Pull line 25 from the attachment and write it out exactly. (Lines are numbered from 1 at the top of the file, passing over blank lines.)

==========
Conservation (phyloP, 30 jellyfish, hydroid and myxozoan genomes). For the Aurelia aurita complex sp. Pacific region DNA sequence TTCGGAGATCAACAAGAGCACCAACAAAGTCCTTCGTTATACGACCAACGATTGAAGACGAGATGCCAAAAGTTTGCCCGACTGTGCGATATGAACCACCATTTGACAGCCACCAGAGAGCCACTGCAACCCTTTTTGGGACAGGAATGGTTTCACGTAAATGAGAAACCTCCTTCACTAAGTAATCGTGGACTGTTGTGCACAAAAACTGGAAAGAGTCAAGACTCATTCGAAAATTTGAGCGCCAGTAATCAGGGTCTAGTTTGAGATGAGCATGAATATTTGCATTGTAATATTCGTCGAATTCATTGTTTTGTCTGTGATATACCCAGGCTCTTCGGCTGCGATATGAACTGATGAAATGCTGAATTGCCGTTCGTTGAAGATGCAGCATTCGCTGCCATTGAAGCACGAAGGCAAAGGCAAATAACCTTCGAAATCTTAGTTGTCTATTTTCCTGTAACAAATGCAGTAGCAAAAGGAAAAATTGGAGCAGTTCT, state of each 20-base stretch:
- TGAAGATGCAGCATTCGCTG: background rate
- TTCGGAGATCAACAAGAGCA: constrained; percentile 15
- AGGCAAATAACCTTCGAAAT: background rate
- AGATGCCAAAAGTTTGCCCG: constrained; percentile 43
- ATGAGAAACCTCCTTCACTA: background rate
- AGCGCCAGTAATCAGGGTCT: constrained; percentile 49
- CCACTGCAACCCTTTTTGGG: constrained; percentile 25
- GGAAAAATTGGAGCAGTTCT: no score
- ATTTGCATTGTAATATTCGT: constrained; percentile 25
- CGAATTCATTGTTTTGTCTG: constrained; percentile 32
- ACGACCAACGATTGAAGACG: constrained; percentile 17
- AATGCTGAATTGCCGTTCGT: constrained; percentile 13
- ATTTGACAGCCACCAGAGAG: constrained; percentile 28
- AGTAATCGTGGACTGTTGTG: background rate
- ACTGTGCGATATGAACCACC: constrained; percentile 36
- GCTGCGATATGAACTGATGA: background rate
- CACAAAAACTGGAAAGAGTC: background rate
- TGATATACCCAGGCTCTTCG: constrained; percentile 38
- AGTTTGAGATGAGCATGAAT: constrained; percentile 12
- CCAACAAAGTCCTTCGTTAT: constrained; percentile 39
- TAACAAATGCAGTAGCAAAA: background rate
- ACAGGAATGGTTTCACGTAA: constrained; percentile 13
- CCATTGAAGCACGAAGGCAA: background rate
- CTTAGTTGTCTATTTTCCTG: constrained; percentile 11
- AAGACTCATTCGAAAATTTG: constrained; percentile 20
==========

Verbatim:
- CTTAGTTGTCTATTTTCCTG: constrained; percentile 11